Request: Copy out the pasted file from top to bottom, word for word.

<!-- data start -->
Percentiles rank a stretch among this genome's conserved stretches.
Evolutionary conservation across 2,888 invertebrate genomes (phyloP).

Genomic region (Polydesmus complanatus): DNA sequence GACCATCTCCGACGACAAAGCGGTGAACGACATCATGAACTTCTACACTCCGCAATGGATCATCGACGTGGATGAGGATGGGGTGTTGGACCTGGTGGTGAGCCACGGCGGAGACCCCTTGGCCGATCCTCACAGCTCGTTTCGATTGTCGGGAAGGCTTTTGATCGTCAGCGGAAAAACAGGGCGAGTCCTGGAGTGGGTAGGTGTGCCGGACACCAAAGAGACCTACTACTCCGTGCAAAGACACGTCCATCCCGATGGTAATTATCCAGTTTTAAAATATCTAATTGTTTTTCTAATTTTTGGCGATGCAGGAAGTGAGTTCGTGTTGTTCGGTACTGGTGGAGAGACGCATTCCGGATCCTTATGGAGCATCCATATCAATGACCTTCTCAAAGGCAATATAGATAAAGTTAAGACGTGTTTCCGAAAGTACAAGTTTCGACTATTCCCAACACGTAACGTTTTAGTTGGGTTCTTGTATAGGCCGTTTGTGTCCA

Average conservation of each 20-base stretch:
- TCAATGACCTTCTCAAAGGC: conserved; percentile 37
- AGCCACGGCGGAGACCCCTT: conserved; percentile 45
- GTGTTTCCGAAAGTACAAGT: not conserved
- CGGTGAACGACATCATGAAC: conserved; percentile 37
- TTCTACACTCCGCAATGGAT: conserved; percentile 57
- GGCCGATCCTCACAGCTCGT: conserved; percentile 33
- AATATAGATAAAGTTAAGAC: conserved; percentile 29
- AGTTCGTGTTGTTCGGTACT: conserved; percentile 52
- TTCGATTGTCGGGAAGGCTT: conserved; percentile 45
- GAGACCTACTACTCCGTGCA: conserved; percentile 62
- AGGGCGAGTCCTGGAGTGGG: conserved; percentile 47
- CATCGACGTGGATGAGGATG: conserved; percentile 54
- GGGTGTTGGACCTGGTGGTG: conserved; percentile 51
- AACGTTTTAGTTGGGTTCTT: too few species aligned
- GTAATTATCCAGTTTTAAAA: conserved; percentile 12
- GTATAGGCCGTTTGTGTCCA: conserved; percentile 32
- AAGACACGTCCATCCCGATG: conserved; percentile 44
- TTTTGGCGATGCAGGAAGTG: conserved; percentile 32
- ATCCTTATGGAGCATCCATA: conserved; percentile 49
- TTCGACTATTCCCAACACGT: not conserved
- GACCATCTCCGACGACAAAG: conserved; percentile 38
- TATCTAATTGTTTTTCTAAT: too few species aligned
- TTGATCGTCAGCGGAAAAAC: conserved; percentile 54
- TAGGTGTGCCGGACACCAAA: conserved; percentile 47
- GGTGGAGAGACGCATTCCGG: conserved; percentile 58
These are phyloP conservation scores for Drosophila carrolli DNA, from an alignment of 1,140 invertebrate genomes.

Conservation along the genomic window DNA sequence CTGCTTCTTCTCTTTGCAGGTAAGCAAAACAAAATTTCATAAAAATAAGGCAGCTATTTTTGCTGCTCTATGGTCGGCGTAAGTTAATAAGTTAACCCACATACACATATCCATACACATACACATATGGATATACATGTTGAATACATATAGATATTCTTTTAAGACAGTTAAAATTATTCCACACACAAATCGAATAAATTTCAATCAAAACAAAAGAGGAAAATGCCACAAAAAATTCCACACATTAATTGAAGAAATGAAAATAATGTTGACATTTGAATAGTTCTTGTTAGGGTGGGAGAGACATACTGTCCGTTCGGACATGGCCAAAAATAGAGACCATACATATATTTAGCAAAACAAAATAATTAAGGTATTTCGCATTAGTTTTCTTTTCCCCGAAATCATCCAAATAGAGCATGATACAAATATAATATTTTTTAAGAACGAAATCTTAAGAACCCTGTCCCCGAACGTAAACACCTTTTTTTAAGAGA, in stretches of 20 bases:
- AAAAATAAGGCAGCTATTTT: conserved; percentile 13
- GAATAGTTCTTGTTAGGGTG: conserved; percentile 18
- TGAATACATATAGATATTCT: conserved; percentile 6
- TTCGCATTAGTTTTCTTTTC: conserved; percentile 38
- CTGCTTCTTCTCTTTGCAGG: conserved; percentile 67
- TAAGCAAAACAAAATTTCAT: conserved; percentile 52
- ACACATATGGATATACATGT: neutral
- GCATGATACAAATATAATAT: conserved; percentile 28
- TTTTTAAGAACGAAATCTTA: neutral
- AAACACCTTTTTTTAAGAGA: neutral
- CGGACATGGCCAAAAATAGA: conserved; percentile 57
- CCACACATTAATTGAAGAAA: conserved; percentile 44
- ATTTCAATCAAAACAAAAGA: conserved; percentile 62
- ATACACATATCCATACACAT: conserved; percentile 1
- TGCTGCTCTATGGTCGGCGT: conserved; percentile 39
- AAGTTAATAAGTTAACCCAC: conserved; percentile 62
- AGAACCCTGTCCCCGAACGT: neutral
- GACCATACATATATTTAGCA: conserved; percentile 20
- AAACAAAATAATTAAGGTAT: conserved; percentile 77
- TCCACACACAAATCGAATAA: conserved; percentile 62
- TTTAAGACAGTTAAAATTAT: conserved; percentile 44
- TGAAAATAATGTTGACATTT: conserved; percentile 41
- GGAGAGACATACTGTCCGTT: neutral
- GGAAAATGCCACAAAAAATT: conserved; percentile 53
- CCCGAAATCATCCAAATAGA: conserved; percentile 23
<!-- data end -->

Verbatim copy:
Percentiles rank a stretch among this genome's conserved stretches.
Evolutionary conservation across 2,888 invertebrate genomes (phyloP).

Genomic region (Polydesmus complanatus): DNA sequence GACCATCTCCGACGACAAAGCGGTGAACGACATCATGAACTTCTACACTCCGCAATGGATCATCGACGTGGATGAGGATGGGGTGTTGGACCTGGTGGTGAGCCACGGCGGAGACCCCTTGGCCGATCCTCACAGCTCGTTTCGATTGTCGGGAAGGCTTTTGATCGTCAGCGGAAAAACAGGGCGAGTCCTGGAGTGGGTAGGTGTGCCGGACACCAAAGAGACCTACTACTCCGTGCAAAGACACGTCCATCCCGATGGTAATTATCCAGTTTTAAAATATCTAATTGTTTTTCTAATTTTTGGCGATGCAGGAAGTGAGTTCGTGTTGTTCGGTACTGGTGGAGAGACGCATTCCGGATCCTTATGGAGCATCCATATCAATGACCTTCTCAAAGGCAATATAGATAAAGTTAAGACGTGTTTCCGAAAGTACAAGTTTCGACTATTCCCAACACGTAACGTTTTAGTTGGGTTCTTGTATAGGCCGTTTGTGTCCA

Average conservation of each 20-base stretch:
- TCAATGACCTTCTCAAAGGC: conserved; percentile 37
- AGCCACGGCGGAGACCCCTT: conserved; percentile 45
- GTGTTTCCGAAAGTACAAGT: not conserved
- CGGTGAACGACATCATGAAC: conserved; percentile 37
- TTCTACACTCCGCAATGGAT: conserved; percentile 57
- GGCCGATCCTCACAGCTCGT: conserved; percentile 33
- AATATAGATAAAGTTAAGAC: conserved; percentile 29
- AGTTCGTGTTGTTCGGTACT: conserved; percentile 52
- TTCGATTGTCGGGAAGGCTT: conserved; percentile 45
- GAGACCTACTACTCCGTGCA: conserved; percentile 62
- AGGGCGAGTCCTGGAGTGGG: conserved; percentile 47
- CATCGACGTGGATGAGGATG: conserved; percentile 54
- GGGTGTTGGACCTGGTGGTG: conserved; percentile 51
- AACGTTTTAGTTGGGTTCTT: too few species aligned
- GTAATTATCCAGTTTTAAAA: conserved; percentile 12
- GTATAGGCCGTTTGTGTCCA: conserved; percentile 32
- AAGACACGTCCATCCCGATG: conserved; percentile 44
- TTTTGGCGATGCAGGAAGTG: conserved; percentile 32
- ATCCTTATGGAGCATCCATA: conserved; percentile 49
- TTCGACTATTCCCAACACGT: not conserved
- GACCATCTCCGACGACAAAG: conserved; percentile 38
- TATCTAATTGTTTTTCTAAT: too few species aligned
- TTGATCGTCAGCGGAAAAAC: conserved; percentile 54
- TAGGTGTGCCGGACACCAAA: conserved; percentile 47
- GGTGGAGAGACGCATTCCGG: conserved; percentile 58
These are phyloP conservation scores for Drosophila carrolli DNA, from an alignment of 1,140 invertebrate genomes.

Conservation along the genomic window DNA sequence CTGCTTCTTCTCTTTGCAGGTAAGCAAAACAAAATTTCATAAAAATAAGGCAGCTATTTTTGCTGCTCTATGGTCGGCGTAAGTTAATAAGTTAACCCACATACACATATCCATACACATACACATATGGATATACATGTTGAATACATATAGATATTCTTTTAAGACAGTTAAAATTATTCCACACACAAATCGAATAAATTTCAATCAAAACAAAAGAGGAAAATGCCACAAAAAATTCCACACATTAATTGAAGAAATGAAAATAATGTTGACATTTGAATAGTTCTTGTTAGGGTGGGAGAGACATACTGTCCGTTCGGACATGGCCAAAAATAGAGACCATACATATATTTAGCAAAACAAAATAATTAAGGTATTTCGCATTAGTTTTCTTTTCCCCGAAATCATCCAAATAGAGCATGATACAAATATAATATTTTTTAAGAACGAAATCTTAAGAACCCTGTCCCCGAACGTAAACACCTTTTTTTAAGAGA, in stretches of 20 bases:
- AAAAATAAGGCAGCTATTTT: conserved; percentile 13
- GAATAGTTCTTGTTAGGGTG: conserved; percentile 18
- TGAATACATATAGATATTCT: conserved; percentile 6
- TTCGCATTAGTTTTCTTTTC: conserved; percentile 38
- CTGCTTCTTCTCTTTGCAGG: conserved; percentile 67
- TAAGCAAAACAAAATTTCAT: conserved; percentile 52
- ACACATATGGATATACATGT: neutral
- GCATGATACAAATATAATAT: conserved; percentile 28
- TTTTTAAGAACGAAATCTTA: neutral
- AAACACCTTTTTTTAAGAGA: neutral
- CGGACATGGCCAAAAATAGA: conserved; percentile 57
- CCACACATTAATTGAAGAAA: conserved; percentile 44
- ATTTCAATCAAAACAAAAGA: conserved; percentile 62
- ATACACATATCCATACACAT: conserved; percentile 1
- TGCTGCTCTATGGTCGGCGT: conserved; percentile 39
- AAGTTAATAAGTTAACCCAC: conserved; percentile 62
- AGAACCCTGTCCCCGAACGT: neutral
- GACCATACATATATTTAGCA: conserved; percentile 20
- AAACAAAATAATTAAGGTAT: conserved; percentile 77
- TCCACACACAAATCGAATAA: conserved; percentile 62
- TTTAAGACAGTTAAAATTAT: conserved; percentile 44
- TGAAAATAATGTTGACATTT: conserved; percentile 41
- GGAGAGACATACTGTCCGTT: neutral
- GGAAAATGCCACAAAAAATT: conserved; percentile 53
- CCCGAAATCATCCAAATAGA: conserved; percentile 23